The global covid-19 pandemic may cause a recession worse than the 2008 financial crisis, according to has declared the general director of the International Monetary Fund (IMF), Kristalina Georgieva.
“Human costs due to the coronavirus pandemic, immeasurable and all countries must work together to protect people and limit economic damage, “said the head of that body in a statement on March 23.
In that text, Georgieva has highlighted that 2020 will be “negative” and has predicted that the world will experience a recession “at least as bad” as in that crisis of 12 years ago, but she hopes that the world economy will recover in 2021.
To achieve this improvement, the different countries will have to “prioritize containment and strengthen health systems“
“The economic impact is and will be serious, but the faster the virus stops, the faster and stronger the recovery will be ”, reiterated Georgieva.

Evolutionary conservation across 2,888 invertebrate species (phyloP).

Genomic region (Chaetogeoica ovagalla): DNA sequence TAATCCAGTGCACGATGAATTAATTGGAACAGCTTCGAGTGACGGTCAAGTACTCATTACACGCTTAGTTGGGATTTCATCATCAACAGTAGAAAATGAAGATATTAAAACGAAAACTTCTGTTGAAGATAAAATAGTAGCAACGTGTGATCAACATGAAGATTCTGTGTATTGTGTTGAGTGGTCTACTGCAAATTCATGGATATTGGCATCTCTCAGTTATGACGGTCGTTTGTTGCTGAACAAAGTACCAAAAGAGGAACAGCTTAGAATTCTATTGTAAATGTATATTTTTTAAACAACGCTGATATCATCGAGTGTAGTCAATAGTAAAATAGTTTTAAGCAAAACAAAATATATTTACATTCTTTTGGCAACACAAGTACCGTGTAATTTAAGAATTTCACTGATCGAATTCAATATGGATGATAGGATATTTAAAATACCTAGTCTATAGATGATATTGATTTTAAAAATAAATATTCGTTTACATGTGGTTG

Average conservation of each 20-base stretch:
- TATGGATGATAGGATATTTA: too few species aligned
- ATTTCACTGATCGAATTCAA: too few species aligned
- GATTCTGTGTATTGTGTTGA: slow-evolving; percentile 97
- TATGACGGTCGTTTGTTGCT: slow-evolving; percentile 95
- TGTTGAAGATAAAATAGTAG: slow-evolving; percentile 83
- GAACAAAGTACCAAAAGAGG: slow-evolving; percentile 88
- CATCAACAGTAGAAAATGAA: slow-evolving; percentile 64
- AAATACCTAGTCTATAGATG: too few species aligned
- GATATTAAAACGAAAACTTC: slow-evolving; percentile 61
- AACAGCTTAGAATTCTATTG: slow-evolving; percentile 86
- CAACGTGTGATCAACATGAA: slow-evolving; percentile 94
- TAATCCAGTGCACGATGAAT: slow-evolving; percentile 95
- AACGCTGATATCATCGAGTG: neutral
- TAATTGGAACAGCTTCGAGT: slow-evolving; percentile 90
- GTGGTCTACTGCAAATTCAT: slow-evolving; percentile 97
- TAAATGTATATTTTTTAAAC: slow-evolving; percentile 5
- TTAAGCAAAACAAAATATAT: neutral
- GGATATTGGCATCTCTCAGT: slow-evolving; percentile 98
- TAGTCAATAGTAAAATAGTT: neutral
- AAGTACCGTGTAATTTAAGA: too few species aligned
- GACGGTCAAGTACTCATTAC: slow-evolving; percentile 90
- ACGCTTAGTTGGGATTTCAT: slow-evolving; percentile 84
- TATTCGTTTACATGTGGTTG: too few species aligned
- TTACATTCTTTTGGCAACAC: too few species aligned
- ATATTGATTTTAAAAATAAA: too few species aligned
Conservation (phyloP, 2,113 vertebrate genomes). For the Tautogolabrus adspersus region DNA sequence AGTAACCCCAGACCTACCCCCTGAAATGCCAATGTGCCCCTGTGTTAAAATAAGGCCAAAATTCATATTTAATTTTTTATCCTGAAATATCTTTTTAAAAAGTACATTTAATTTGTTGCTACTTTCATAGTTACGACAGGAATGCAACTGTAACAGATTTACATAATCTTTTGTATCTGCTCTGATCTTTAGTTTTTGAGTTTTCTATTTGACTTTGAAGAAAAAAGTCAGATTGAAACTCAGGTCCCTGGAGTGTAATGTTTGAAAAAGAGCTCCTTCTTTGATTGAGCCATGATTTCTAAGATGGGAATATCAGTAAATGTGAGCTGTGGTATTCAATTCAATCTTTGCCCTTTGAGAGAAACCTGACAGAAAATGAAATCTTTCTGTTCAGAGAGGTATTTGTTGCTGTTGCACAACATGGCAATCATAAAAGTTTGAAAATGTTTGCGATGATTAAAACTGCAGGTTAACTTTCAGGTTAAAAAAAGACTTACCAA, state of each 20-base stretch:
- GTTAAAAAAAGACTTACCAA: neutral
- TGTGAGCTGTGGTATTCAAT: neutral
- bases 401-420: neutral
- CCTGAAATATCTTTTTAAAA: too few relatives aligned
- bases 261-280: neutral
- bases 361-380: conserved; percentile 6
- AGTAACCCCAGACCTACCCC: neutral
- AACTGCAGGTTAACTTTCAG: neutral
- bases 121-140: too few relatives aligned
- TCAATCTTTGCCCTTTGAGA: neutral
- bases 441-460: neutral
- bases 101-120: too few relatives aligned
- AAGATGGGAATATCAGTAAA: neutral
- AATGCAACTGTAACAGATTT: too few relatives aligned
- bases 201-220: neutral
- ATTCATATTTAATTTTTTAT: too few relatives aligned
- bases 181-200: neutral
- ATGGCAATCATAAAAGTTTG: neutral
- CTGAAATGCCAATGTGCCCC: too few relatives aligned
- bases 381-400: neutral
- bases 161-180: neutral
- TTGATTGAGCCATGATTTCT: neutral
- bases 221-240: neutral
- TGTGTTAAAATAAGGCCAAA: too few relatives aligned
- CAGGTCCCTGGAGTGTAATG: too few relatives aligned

At the same time, he expressed himself in favor of the fiscal actions that several countries have taken to soften the impact of the pandemic and “protect the affected workers and companies”, as well as the decision of central banks to “ease monetary policy.” “These tireless efforts are not only in the interests of each country, but of the global economy as a whole“He added.
In addition, the director of the IMF affirmed that the organism will increase “in a massive way” the emergency financing, noting that some 80 countries have already requested its help. He also clarified that the International Monetary Fund “is willing to use all its credit capacity of one trillion US dollars.”
“Are extraordinary circumstances. Many countries are already taking unprecedented steps. We at the IMF, working with all our member countries, will do the same, “he said.
The new coronavirus has spread to almost every country in the world, and the pandemic is driving, said the director of the World Health Organization, Tedros Adhanom Ghebreyesus. Meanwhile, the number of infected in the world has exceeded 360,000, and there is already more than 15,000 deceased.